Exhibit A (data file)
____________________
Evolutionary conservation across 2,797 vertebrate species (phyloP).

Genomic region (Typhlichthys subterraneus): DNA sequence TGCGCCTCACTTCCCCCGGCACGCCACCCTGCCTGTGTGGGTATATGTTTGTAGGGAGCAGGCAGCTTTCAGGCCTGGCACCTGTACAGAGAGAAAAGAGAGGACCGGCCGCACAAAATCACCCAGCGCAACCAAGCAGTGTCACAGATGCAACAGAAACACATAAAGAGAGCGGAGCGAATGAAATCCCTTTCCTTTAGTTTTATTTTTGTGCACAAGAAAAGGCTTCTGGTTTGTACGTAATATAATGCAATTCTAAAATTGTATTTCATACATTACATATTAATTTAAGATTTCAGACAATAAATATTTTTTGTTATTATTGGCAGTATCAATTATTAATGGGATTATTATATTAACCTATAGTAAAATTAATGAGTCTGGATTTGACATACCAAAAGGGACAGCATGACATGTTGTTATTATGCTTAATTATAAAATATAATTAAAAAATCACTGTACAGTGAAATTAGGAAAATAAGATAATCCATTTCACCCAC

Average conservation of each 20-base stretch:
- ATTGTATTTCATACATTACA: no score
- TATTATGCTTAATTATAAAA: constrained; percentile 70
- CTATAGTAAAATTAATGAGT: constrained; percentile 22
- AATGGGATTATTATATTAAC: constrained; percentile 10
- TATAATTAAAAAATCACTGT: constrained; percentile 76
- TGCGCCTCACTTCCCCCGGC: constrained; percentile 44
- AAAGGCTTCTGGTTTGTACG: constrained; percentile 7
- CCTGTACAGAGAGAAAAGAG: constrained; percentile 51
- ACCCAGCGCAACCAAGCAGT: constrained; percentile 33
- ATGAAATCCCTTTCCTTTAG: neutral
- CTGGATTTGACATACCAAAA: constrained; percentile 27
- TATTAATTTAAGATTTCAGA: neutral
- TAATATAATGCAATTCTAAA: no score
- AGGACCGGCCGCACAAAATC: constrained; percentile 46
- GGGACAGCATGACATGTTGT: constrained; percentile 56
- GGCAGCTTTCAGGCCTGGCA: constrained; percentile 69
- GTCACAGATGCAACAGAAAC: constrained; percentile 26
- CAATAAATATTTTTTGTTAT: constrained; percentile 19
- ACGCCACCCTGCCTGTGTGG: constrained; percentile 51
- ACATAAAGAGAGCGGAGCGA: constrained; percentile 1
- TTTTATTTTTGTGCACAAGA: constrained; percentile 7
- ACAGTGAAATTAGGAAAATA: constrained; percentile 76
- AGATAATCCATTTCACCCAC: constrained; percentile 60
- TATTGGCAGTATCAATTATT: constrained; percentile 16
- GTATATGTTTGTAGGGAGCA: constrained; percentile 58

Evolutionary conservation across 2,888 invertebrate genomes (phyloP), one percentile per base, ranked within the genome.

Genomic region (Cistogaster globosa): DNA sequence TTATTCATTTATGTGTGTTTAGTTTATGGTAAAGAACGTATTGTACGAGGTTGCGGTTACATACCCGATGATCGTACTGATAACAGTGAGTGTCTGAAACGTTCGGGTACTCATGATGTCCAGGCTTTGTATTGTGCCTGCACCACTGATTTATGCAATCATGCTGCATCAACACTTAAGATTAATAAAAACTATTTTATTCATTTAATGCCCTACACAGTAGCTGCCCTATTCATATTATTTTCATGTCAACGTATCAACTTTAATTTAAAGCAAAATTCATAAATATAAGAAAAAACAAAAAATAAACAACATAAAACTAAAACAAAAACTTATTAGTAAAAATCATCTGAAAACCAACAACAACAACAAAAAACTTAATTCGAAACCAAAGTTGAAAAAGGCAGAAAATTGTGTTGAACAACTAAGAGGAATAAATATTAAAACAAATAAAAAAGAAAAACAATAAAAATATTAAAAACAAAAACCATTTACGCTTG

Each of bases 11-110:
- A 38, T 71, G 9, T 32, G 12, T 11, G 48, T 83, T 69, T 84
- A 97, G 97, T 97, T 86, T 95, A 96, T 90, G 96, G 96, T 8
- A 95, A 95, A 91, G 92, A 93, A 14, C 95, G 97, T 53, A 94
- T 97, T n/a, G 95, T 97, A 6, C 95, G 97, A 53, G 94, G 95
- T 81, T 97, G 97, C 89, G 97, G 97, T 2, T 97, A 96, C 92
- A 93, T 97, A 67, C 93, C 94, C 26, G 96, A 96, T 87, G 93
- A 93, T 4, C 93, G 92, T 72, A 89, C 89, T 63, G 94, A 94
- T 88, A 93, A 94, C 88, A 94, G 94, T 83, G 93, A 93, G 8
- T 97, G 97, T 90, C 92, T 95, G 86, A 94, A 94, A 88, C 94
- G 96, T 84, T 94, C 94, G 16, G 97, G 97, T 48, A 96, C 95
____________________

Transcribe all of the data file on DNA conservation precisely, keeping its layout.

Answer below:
Evolutionary conservation across 2,797 vertebrate species (phyloP).

Genomic region (Typhlichthys subterraneus): DNA sequence TGCGCCTCACTTCCCCCGGCACGCCACCCTGCCTGTGTGGGTATATGTTTGTAGGGAGCAGGCAGCTTTCAGGCCTGGCACCTGTACAGAGAGAAAAGAGAGGACCGGCCGCACAAAATCACCCAGCGCAACCAAGCAGTGTCACAGATGCAACAGAAACACATAAAGAGAGCGGAGCGAATGAAATCCCTTTCCTTTAGTTTTATTTTTGTGCACAAGAAAAGGCTTCTGGTTTGTACGTAATATAATGCAATTCTAAAATTGTATTTCATACATTACATATTAATTTAAGATTTCAGACAATAAATATTTTTTGTTATTATTGGCAGTATCAATTATTAATGGGATTATTATATTAACCTATAGTAAAATTAATGAGTCTGGATTTGACATACCAAAAGGGACAGCATGACATGTTGTTATTATGCTTAATTATAAAATATAATTAAAAAATCACTGTACAGTGAAATTAGGAAAATAAGATAATCCATTTCACCCAC

Average conservation of each 20-base stretch:
- ATTGTATTTCATACATTACA: no score
- TATTATGCTTAATTATAAAA: constrained; percentile 70
- CTATAGTAAAATTAATGAGT: constrained; percentile 22
- AATGGGATTATTATATTAAC: constrained; percentile 10
- TATAATTAAAAAATCACTGT: constrained; percentile 76
- TGCGCCTCACTTCCCCCGGC: constrained; percentile 44
- AAAGGCTTCTGGTTTGTACG: constrained; percentile 7
- CCTGTACAGAGAGAAAAGAG: constrained; percentile 51
- ACCCAGCGCAACCAAGCAGT: constrained; percentile 33
- ATGAAATCCCTTTCCTTTAG: neutral
- CTGGATTTGACATACCAAAA: constrained; percentile 27
- TATTAATTTAAGATTTCAGA: neutral
- TAATATAATGCAATTCTAAA: no score
- AGGACCGGCCGCACAAAATC: constrained; percentile 46
- GGGACAGCATGACATGTTGT: constrained; percentile 56
- GGCAGCTTTCAGGCCTGGCA: constrained; percentile 69
- GTCACAGATGCAACAGAAAC: constrained; percentile 26
- CAATAAATATTTTTTGTTAT: constrained; percentile 19
- ACGCCACCCTGCCTGTGTGG: constrained; percentile 51
- ACATAAAGAGAGCGGAGCGA: constrained; percentile 1
- TTTTATTTTTGTGCACAAGA: constrained; percentile 7
- ACAGTGAAATTAGGAAAATA: constrained; percentile 76
- AGATAATCCATTTCACCCAC: constrained; percentile 60
- TATTGGCAGTATCAATTATT: constrained; percentile 16
- GTATATGTTTGTAGGGAGCA: constrained; percentile 58

Evolutionary conservation across 2,888 invertebrate genomes (phyloP), one percentile per base, ranked within the genome.

Genomic region (Cistogaster globosa): DNA sequence TTATTCATTTATGTGTGTTTAGTTTATGGTAAAGAACGTATTGTACGAGGTTGCGGTTACATACCCGATGATCGTACTGATAACAGTGAGTGTCTGAAACGTTCGGGTACTCATGATGTCCAGGCTTTGTATTGTGCCTGCACCACTGATTTATGCAATCATGCTGCATCAACACTTAAGATTAATAAAAACTATTTTATTCATTTAATGCCCTACACAGTAGCTGCCCTATTCATATTATTTTCATGTCAACGTATCAACTTTAATTTAAAGCAAAATTCATAAATATAAGAAAAAACAAAAAATAAACAACATAAAACTAAAACAAAAACTTATTAGTAAAAATCATCTGAAAACCAACAACAACAACAAAAAACTTAATTCGAAACCAAAGTTGAAAAAGGCAGAAAATTGTGTTGAACAACTAAGAGGAATAAATATTAAAACAAATAAAAAAGAAAAACAATAAAAATATTAAAAACAAAAACCATTTACGCTTG

Each of bases 11-110:
- A 38, T 71, G 9, T 32, G 12, T 11, G 48, T 83, T 69, T 84
- A 97, G 97, T 97, T 86, T 95, A 96, T 90, G 96, G 96, T 8
- A 95, A 95, A 91, G 92, A 93, A 14, C 95, G 97, T 53, A 94
- T 97, T n/a, G 95, T 97, A 6, C 95, G 97, A 53, G 94, G 95
- T 81, T 97, G 97, C 89, G 97, G 97, T 2, T 97, A 96, C 92
- A 93, T 97, A 67, C 93, C 94, C 26, G 96, A 96, T 87, G 93
- A 93, T 4, C 93, G 92, T 72, A 89, C 89, T 63, G 94, A 94
- T 88, A 93, A 94, C 88, A 94, G 94, T 83, G 93, A 93, G 8
- T 97, G 97, T 90, C 92, T 95, G 86, A 94, A 94, A 88, C 94
- G 96, T 84, T 94, C 94, G 16, G 97, G 97, T 48, A 96, C 95